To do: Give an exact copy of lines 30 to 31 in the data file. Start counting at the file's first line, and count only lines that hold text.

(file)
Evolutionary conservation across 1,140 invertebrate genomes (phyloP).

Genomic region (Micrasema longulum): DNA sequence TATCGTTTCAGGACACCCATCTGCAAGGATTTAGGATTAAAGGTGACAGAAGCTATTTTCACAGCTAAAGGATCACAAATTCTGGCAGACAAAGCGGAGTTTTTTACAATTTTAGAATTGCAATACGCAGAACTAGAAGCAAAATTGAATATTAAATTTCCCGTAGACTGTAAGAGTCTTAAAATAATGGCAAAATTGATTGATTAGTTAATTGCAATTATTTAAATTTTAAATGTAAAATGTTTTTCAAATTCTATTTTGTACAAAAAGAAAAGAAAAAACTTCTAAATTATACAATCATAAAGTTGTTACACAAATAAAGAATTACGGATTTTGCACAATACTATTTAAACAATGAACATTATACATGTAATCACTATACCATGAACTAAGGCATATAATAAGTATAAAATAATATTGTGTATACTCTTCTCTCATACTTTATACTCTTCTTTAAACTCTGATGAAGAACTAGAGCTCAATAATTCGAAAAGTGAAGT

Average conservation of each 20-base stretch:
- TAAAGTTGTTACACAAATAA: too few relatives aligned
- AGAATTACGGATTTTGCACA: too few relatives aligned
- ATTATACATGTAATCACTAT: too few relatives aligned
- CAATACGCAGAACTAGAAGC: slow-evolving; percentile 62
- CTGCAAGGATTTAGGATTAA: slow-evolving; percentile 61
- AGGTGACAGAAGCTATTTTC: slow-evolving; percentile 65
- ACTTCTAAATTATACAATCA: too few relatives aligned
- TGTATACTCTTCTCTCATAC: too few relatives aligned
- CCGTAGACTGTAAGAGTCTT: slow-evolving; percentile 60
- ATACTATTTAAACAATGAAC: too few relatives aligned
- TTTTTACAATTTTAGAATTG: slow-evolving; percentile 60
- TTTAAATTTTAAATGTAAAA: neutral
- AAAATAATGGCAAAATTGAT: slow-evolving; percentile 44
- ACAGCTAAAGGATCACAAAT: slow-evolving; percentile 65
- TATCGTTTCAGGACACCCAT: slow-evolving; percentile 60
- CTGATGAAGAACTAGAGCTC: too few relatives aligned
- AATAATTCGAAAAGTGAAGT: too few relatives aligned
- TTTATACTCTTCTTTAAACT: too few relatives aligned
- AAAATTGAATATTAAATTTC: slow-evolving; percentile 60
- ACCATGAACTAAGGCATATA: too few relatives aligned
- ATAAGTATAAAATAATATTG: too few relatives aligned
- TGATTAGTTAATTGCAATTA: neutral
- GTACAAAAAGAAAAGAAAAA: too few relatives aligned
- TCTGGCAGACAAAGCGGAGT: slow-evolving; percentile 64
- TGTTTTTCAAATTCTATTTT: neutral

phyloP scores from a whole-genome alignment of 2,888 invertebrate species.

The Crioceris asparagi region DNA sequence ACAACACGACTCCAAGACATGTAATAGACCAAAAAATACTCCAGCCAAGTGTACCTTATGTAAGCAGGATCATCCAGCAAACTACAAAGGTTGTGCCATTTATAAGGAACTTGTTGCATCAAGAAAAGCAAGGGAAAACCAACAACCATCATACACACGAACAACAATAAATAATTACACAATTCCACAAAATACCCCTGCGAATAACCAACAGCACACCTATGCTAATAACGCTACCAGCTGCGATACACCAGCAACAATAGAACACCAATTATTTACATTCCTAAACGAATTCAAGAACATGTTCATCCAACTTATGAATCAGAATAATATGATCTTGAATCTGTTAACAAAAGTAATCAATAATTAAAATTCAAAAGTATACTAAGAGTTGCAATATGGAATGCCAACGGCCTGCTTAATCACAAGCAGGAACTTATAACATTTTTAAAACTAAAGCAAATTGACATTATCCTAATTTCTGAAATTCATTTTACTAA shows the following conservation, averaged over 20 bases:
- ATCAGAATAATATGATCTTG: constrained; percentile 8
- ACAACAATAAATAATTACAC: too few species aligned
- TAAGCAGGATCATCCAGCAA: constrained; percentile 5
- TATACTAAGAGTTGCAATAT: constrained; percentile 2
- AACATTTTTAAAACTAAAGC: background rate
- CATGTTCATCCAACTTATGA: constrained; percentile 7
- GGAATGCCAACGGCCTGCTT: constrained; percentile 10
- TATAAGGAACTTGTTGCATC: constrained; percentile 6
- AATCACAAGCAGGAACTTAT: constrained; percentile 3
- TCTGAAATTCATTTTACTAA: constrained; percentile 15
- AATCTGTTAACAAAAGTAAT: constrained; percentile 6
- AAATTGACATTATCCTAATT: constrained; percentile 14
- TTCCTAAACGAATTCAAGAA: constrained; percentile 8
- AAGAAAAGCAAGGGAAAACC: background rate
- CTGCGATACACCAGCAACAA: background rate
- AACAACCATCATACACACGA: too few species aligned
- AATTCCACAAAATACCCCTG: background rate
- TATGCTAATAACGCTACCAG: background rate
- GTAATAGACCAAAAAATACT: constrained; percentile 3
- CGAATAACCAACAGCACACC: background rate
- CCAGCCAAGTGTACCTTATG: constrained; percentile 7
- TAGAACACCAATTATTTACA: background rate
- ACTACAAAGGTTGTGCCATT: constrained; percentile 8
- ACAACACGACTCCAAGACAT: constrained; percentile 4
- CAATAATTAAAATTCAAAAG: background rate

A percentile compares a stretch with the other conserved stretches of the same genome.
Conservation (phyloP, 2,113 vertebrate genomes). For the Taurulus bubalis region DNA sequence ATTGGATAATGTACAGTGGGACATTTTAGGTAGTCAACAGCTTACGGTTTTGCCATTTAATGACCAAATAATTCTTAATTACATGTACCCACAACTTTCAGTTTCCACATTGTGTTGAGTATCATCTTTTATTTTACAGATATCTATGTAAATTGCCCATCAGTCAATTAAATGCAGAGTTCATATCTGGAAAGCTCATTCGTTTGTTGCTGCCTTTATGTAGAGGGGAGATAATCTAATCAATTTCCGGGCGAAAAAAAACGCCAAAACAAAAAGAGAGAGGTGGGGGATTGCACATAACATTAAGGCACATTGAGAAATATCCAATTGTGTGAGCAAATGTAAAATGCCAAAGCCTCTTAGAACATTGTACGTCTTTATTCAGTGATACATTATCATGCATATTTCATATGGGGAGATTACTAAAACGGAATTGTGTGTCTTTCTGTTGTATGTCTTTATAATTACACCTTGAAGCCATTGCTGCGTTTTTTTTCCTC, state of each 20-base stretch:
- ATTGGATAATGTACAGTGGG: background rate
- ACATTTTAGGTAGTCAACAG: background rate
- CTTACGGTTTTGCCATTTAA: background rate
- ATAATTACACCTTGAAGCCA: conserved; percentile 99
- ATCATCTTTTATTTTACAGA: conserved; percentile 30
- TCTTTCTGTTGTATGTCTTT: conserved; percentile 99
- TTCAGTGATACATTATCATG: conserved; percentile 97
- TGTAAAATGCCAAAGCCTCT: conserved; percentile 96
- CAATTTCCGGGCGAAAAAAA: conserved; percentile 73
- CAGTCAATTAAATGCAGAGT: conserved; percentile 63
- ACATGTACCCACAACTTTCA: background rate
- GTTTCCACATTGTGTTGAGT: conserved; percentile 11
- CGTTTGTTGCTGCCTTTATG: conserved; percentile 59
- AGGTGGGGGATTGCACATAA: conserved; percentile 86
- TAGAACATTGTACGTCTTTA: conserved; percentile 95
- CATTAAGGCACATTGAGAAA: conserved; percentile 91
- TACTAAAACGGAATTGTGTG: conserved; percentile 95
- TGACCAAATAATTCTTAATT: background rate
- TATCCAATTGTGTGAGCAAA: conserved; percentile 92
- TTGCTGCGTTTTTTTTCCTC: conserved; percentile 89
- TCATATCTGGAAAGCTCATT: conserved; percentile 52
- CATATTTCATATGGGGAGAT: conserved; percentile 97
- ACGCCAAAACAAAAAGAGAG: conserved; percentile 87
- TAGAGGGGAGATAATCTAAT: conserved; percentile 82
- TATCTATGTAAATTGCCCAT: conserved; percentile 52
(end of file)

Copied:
The Crioceris asparagi region DNA sequence ACAACACGACTCCAAGACATGTAATAGACCAAAAAATACTCCAGCCAAGTGTACCTTATGTAAGCAGGATCATCCAGCAAACTACAAAGGTTGTGCCATTTATAAGGAACTTGTTGCATCAAGAAAAGCAAGGGAAAACCAACAACCATCATACACACGAACAACAATAAATAATTACACAATTCCACAAAATACCCCTGCGAATAACCAACAGCACACCTATGCTAATAACGCTACCAGCTGCGATACACCAGCAACAATAGAACACCAATTATTTACATTCCTAAACGAATTCAAGAACATGTTCATCCAACTTATGAATCAGAATAATATGATCTTGAATCTGTTAACAAAAGTAATCAATAATTAAAATTCAAAAGTATACTAAGAGTTGCAATATGGAATGCCAACGGCCTGCTTAATCACAAGCAGGAACTTATAACATTTTTAAAACTAAAGCAAATTGACATTATCCTAATTTCTGAAATTCATTTTACTAA shows the following conservation, averaged over 20 bases:
- ATCAGAATAATATGATCTTG: constrained; percentile 8